Defenders stop the project from being destroyed, whether by carpet-baggers, legal threats, or laziness.

All of these roles are necessary at different times within the life-cycle of a technology.

  • One that is not mentioned very much, is that of Monetiser: Someone who looks at a new technology and wants to make it self-funding.

Most of the time, the Monetiser is one of the original funders, which in Technology usually means VC money. The problem with VC money, is that they do NOT have the best interests of your work in mind. They are legally required to do the best thing for their investors, which is why VC money is always a poisoned chalice.

Someone who is more of a Manager could set up a web-shop for selling these kits, but could pass out the fulfillment of the orders to the local smaller-scale suppliers, who could also act as local support.

This is the longer-term plan for one project that i’m working on, that would use the MaslowCNC as one of it’s main tools, so regular access to kits would be a necessary component…


above company can prebag screws and other hardware into plastic bags so that might be a significant time saver, or as others have mentioned above just have the customers buy their own screws.


Maslow is on life support. The owners are “taking a break” aka - maslow is dead.
Was a decent idea but to basic, to low cost and outsourced.
I bet we can reproduce this using US motors and parts. Will be more expensive BUT guess what - u are already paying more in time, effort and upgraded parts - be international - i have been to most major cities and just back from Hong Kong - nothing - i mean nothing never in any way shape, form can beat the US. If you disagree - i can pay for your ticket to any country u wish to live - u will be back. I hear Venezuela is “lovely” bring your own toilet paper


I’ll take a ticket to NZ :wink:


Ill take one to Florida


they are not countries - funny


I think your ‘tone’ excludes most of the Maslowians in this forum. You would need to find other we-s.

Not as long as the community is alive. The founders of this fertile ground have created a thriving environment that can outlast them, MaslowCNC stays alive.
Anyhow, there just taking a break.

Edit (spoiler):

The sprit of this project that caught me in October 2016 was:

  • Bring an affordable CNC to people around the globe
  • The chance to do/create good, like emergency shelters, give kids a roof and bring them back to school to ease the trauma of a zunami or an earthquake. The founders made it true:
  • Later I got hooked by this amazing community, ignoring all borders, race, skin colour, religion or political views
  • I’m not intending to hijack the MaslowCNC for a movement, but it has shown me that people from many countries working on a common goal can achieve outstanding results. Despite what the big-shots controlling governments and media want us to do and think.
  • The earth is round and we all are on the same "ball’ and have nowhere else to go.


Was there last fall. Great place to visit, but they don’t want you to move there unless you’re worth a couple mill US or have a skill they need. They were debating restricting foreign home ownership since it’s pricing locals out of the housing market, don’t know how that worked out.

The hospital in one place we stayed was getting donated cardiac monitoring computers, couldn’t afford to replace the old ones themselves.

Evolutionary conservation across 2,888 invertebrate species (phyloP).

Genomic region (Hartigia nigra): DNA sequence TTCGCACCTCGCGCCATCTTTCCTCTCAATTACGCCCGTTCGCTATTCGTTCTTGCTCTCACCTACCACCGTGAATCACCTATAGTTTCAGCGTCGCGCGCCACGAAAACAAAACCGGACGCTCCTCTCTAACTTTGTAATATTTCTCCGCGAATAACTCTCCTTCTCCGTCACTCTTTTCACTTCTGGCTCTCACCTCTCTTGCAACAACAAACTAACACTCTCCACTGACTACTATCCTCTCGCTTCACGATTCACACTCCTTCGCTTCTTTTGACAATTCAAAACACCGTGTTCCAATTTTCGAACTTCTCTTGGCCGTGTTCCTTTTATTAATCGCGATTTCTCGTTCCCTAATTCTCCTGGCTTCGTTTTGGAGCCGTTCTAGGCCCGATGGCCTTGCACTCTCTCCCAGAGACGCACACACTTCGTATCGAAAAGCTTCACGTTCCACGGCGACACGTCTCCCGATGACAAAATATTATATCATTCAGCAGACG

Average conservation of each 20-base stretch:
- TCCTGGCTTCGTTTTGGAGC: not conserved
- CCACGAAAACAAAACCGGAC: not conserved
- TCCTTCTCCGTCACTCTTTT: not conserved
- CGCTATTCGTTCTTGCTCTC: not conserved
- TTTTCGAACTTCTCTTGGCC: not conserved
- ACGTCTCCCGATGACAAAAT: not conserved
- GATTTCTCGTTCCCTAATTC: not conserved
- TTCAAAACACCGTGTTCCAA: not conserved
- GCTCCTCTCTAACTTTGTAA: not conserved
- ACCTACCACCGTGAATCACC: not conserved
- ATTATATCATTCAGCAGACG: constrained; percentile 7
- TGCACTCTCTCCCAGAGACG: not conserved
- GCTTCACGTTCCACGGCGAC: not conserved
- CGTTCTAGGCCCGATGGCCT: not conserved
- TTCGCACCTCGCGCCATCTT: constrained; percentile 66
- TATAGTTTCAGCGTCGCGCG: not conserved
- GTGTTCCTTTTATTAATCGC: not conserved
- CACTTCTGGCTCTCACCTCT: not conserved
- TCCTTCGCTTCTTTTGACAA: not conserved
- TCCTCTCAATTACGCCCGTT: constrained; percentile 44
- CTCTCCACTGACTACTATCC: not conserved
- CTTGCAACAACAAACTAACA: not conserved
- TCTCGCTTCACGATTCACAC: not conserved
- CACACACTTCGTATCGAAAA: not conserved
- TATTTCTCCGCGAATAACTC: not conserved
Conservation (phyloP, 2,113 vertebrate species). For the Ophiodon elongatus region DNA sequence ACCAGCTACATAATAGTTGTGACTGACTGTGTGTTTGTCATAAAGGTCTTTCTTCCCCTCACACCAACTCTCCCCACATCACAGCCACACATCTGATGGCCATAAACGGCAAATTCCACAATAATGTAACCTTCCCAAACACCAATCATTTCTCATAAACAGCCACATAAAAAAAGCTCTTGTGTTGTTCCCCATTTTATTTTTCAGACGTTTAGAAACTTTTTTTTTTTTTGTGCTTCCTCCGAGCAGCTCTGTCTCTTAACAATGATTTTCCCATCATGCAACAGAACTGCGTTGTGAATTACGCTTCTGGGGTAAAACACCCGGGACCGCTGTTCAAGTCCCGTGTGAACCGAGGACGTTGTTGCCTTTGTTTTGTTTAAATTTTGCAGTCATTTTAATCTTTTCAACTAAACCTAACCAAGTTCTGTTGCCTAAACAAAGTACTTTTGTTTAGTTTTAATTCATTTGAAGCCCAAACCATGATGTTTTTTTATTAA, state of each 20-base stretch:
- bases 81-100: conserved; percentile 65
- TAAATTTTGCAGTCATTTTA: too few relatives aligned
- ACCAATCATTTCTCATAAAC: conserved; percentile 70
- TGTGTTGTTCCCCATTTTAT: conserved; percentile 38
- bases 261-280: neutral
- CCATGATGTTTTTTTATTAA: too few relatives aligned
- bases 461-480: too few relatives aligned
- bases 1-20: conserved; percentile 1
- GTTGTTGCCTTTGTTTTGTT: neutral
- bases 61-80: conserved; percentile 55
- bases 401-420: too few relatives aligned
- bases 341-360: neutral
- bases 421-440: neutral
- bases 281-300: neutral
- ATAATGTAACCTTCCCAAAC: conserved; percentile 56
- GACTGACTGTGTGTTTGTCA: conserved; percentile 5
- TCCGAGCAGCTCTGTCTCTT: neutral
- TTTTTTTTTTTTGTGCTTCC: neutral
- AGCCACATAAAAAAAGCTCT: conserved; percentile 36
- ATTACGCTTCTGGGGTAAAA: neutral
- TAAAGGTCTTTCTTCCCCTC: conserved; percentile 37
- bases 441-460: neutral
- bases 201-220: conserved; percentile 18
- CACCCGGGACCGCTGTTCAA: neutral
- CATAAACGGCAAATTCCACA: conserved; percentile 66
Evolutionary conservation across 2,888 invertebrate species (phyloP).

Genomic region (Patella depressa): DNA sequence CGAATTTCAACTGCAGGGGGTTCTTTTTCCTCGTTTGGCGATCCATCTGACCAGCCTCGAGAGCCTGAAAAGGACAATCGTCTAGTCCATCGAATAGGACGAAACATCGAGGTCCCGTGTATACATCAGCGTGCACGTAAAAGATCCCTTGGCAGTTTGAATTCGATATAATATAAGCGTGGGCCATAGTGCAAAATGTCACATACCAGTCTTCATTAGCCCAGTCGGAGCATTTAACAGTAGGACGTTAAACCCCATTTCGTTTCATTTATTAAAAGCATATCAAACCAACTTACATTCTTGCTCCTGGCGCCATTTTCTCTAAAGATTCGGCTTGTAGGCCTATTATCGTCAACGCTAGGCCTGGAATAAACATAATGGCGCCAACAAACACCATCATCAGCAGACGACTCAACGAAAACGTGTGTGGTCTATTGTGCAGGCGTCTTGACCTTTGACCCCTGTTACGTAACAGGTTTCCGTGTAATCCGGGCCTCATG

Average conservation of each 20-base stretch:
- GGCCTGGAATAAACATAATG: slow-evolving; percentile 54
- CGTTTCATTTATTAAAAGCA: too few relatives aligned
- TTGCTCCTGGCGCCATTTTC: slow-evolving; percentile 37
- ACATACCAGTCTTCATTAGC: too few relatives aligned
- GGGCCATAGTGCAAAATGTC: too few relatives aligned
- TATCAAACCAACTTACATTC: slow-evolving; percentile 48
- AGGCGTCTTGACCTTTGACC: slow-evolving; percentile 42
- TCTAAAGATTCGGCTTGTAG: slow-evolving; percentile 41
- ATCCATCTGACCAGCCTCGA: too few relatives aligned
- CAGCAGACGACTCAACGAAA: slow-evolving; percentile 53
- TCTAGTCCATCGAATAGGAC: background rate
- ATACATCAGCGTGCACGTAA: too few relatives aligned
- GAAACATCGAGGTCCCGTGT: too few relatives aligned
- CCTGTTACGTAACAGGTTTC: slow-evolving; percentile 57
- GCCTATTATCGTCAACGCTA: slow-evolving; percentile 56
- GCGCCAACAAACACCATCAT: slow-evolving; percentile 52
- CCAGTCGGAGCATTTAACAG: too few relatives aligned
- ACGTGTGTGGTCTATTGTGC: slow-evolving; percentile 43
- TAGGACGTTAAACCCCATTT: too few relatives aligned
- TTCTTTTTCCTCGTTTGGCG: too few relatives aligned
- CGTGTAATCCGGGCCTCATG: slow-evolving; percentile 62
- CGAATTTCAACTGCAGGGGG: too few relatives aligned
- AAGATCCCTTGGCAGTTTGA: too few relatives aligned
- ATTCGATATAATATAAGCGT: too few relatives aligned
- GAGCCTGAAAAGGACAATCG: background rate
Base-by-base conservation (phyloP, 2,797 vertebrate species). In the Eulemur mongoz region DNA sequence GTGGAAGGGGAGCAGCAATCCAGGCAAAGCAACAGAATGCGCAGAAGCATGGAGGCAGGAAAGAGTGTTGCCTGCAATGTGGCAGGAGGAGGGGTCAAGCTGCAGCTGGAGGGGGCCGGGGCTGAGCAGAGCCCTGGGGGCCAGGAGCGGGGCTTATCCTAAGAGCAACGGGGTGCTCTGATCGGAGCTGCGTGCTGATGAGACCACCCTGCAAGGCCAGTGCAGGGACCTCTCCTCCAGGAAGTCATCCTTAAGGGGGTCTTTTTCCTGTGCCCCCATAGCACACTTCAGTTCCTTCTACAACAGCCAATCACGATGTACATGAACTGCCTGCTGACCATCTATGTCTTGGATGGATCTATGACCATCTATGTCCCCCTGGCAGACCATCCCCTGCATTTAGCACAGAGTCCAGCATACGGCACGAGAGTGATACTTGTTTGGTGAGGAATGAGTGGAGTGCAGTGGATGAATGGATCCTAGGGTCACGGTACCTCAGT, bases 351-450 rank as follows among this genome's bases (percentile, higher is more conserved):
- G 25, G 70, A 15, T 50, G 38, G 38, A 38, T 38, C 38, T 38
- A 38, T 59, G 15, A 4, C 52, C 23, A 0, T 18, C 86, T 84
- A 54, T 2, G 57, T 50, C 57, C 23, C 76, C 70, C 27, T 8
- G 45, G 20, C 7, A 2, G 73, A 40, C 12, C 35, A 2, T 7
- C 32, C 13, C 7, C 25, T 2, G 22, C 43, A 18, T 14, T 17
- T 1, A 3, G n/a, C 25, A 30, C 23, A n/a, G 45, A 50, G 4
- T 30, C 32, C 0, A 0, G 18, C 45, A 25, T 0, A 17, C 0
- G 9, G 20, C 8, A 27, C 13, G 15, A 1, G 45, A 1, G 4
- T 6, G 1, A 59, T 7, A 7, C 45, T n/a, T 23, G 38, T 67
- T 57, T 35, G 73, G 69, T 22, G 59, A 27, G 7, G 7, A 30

A 10 day visit wasn’t enough time to understand the complex issues facing kiwiland but it’s got some problems. Plus there’s the earthquakes…


I work in a large organization. We sometimes have colleagues who are selected for temporary assignments to other parts of the organization, usually doing a job that would represent a promotion if it were permanent. My experience is that about half of them never come back to our branch. The other half, though, come back and stay. My point is that it is hard to predict the future. This is especially true if you don’t know many of the details.

Bar and Hannah have been very straightforward with the community, so I’m inclined to believe that they are doing exactly what they have said, taking a break to focus on the longer-range plan and recharge their batteries. Even so, it’s possible that they will discover that they like their break so much they don’t want to come back to the way things have been for the last few years. I don’t know, you don’t know, and even they don’t know what will happen for certain. So I’m not going to spend my time worrying. I’m just going to enjoy the ride.


The project isn’t on life support! The project is the opposite…It’s getting too big for us to do a good job at everything that needs to be done and I want to come up with a plan.

Once this next batch is sent out and the initial wave of support is handled we’ll focus on what to do.

One idea which has been floated is the idea of having Maslow distributors in different countries. That would make shipping quicker and easier.

We will need to find a way to address issues like minimum order quantities of parts…and we need to not become a multi level marketing scheme for that to work but these are the kind of ideas I want to explore.

We will find a solution to make Maslow better and more accessable…the project is not going to die!


Thank you Bar. Do not know you but thank you everything!


A. If you think the Maslow can be dead, you haven’t been on this forum long enough.

B. Almost nothing in that post isn’t offensive to the rest of the world. As much as you’d like to think so, you’re not the greatest country in the world and the vast majority of the rest of the world isn’t a shithole. And you’re definitely gonna find shithole parts in the US as well, if you’re willing to look.

C. Sure there is a lot of shit made in China, but guess what, most of the good stuff is made there too, and most of the raw materials in the US stuff as well. Are you gonna pretend there is no bad product made in America?

I’m not saying we shouldn’t buy in the US, it’s just don’t buy US, just because it is made in US.